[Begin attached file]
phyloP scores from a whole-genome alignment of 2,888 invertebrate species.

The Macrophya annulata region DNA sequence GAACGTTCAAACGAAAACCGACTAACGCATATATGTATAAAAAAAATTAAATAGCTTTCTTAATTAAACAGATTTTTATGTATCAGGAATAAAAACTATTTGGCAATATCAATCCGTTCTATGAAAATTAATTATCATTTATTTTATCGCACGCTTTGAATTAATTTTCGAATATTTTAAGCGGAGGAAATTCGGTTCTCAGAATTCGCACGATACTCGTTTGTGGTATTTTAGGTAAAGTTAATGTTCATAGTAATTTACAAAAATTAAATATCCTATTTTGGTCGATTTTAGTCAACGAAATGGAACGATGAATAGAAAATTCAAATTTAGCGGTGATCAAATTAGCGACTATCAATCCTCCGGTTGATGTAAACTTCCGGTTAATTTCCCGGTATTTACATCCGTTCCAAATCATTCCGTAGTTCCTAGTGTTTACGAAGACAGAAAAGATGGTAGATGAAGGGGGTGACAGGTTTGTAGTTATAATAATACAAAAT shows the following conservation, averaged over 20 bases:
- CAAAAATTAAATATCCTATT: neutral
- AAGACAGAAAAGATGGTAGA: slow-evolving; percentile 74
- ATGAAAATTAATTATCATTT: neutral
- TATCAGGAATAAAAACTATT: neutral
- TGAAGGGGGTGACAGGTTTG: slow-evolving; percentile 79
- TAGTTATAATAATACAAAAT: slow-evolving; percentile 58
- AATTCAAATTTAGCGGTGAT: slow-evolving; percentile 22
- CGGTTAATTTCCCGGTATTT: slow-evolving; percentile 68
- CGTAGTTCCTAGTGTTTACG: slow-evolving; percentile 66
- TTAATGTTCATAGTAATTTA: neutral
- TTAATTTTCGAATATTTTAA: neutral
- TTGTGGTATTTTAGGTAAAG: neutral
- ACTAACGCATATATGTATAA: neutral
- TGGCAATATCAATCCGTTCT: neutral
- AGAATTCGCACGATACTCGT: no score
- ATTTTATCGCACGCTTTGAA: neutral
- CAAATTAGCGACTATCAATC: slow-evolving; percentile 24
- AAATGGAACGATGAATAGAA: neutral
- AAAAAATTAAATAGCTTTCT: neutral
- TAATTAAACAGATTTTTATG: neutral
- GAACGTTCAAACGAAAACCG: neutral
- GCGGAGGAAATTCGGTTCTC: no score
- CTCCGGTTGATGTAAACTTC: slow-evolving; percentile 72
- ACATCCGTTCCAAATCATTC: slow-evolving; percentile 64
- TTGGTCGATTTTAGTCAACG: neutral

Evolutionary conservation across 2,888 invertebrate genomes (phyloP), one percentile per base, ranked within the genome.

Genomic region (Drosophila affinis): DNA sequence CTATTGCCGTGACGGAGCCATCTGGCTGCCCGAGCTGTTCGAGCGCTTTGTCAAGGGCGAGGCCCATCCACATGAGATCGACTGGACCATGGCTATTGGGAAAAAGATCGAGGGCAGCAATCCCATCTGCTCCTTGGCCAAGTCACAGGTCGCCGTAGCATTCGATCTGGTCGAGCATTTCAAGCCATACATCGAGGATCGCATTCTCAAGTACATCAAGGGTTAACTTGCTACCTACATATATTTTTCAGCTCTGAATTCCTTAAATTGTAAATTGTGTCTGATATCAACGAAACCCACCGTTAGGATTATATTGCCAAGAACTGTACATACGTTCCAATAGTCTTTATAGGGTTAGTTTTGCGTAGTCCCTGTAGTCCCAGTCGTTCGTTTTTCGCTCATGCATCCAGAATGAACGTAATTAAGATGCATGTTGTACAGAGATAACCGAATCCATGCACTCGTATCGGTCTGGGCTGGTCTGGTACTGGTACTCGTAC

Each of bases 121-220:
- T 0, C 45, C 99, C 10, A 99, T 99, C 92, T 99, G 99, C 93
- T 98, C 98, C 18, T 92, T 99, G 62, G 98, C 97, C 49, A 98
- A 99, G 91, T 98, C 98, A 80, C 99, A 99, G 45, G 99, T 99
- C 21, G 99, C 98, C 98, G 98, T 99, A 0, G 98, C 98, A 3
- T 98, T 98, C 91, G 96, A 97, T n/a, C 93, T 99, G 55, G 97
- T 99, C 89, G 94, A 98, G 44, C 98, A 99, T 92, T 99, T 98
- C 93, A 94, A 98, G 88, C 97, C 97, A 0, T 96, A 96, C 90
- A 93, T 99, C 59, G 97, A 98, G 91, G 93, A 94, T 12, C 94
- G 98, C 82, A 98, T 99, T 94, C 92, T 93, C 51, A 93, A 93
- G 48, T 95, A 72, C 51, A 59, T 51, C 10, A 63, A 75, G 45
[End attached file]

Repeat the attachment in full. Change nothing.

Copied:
phyloP scores from a whole-genome alignment of 2,888 invertebrate species.

The Macrophya annulata region DNA sequence GAACGTTCAAACGAAAACCGACTAACGCATATATGTATAAAAAAAATTAAATAGCTTTCTTAATTAAACAGATTTTTATGTATCAGGAATAAAAACTATTTGGCAATATCAATCCGTTCTATGAAAATTAATTATCATTTATTTTATCGCACGCTTTGAATTAATTTTCGAATATTTTAAGCGGAGGAAATTCGGTTCTCAGAATTCGCACGATACTCGTTTGTGGTATTTTAGGTAAAGTTAATGTTCATAGTAATTTACAAAAATTAAATATCCTATTTTGGTCGATTTTAGTCAACGAAATGGAACGATGAATAGAAAATTCAAATTTAGCGGTGATCAAATTAGCGACTATCAATCCTCCGGTTGATGTAAACTTCCGGTTAATTTCCCGGTATTTACATCCGTTCCAAATCATTCCGTAGTTCCTAGTGTTTACGAAGACAGAAAAGATGGTAGATGAAGGGGGTGACAGGTTTGTAGTTATAATAATACAAAAT shows the following conservation, averaged over 20 bases:
- CAAAAATTAAATATCCTATT: neutral
- AAGACAGAAAAGATGGTAGA: slow-evolving; percentile 74
- ATGAAAATTAATTATCATTT: neutral
- TATCAGGAATAAAAACTATT: neutral
- TGAAGGGGGTGACAGGTTTG: slow-evolving; percentile 79
- TAGTTATAATAATACAAAAT: slow-evolving; percentile 58
- AATTCAAATTTAGCGGTGAT: slow-evolving; percentile 22
- CGGTTAATTTCCCGGTATTT: slow-evolving; percentile 68
- CGTAGTTCCTAGTGTTTACG: slow-evolving; percentile 66
- TTAATGTTCATAGTAATTTA: neutral
- TTAATTTTCGAATATTTTAA: neutral
- TTGTGGTATTTTAGGTAAAG: neutral
- ACTAACGCATATATGTATAA: neutral
- TGGCAATATCAATCCGTTCT: neutral
- AGAATTCGCACGATACTCGT: no score
- ATTTTATCGCACGCTTTGAA: neutral
- CAAATTAGCGACTATCAATC: slow-evolving; percentile 24
- AAATGGAACGATGAATAGAA: neutral
- AAAAAATTAAATAGCTTTCT: neutral
- TAATTAAACAGATTTTTATG: neutral
- GAACGTTCAAACGAAAACCG: neutral
- GCGGAGGAAATTCGGTTCTC: no score
- CTCCGGTTGATGTAAACTTC: slow-evolving; percentile 72
- ACATCCGTTCCAAATCATTC: slow-evolving; percentile 64
- TTGGTCGATTTTAGTCAACG: neutral

Evolutionary conservation across 2,888 invertebrate genomes (phyloP), one percentile per base, ranked within the genome.

Genomic region (Drosophila affinis): DNA sequence CTATTGCCGTGACGGAGCCATCTGGCTGCCCGAGCTGTTCGAGCGCTTTGTCAAGGGCGAGGCCCATCCACATGAGATCGACTGGACCATGGCTATTGGGAAAAAGATCGAGGGCAGCAATCCCATCTGCTCCTTGGCCAAGTCACAGGTCGCCGTAGCATTCGATCTGGTCGAGCATTTCAAGCCATACATCGAGGATCGCATTCTCAAGTACATCAAGGGTTAACTTGCTACCTACATATATTTTTCAGCTCTGAATTCCTTAAATTGTAAATTGTGTCTGATATCAACGAAACCCACCGTTAGGATTATATTGCCAAGAACTGTACATACGTTCCAATAGTCTTTATAGGGTTAGTTTTGCGTAGTCCCTGTAGTCCCAGTCGTTCGTTTTTCGCTCATGCATCCAGAATGAACGTAATTAAGATGCATGTTGTACAGAGATAACCGAATCCATGCACTCGTATCGGTCTGGGCTGGTCTGGTACTGGTACTCGTAC

Each of bases 121-220:
- T 0, C 45, C 99, C 10, A 99, T 99, C 92, T 99, G 99, C 93
- T 98, C 98, C 18, T 92, T 99, G 62, G 98, C 97, C 49, A 98
- A 99, G 91, T 98, C 98, A 80, C 99, A 99, G 45, G 99, T 99
- C 21, G 99, C 98, C 98, G 98, T 99, A 0, G 98, C 98, A 3
- T 98, T 98, C 91, G 96, A 97, T n/a, C 93, T 99, G 55, G 97
- T 99, C 89, G 94, A 98, G 44, C 98, A 99, T 92, T 99, T 98
- C 93, A 94, A 98, G 88, C 97, C 97, A 0, T 96, A 96, C 90
- A 93, T 99, C 59, G 97, A 98, G 91, G 93, A 94, T 12, C 94
- G 98, C 82, A 98, T 99, T 94, C 92, T 93, C 51, A 93, A 93
- G 48, T 95, A 72, C 51, A 59, T 51, C 10, A 63, A 75, G 45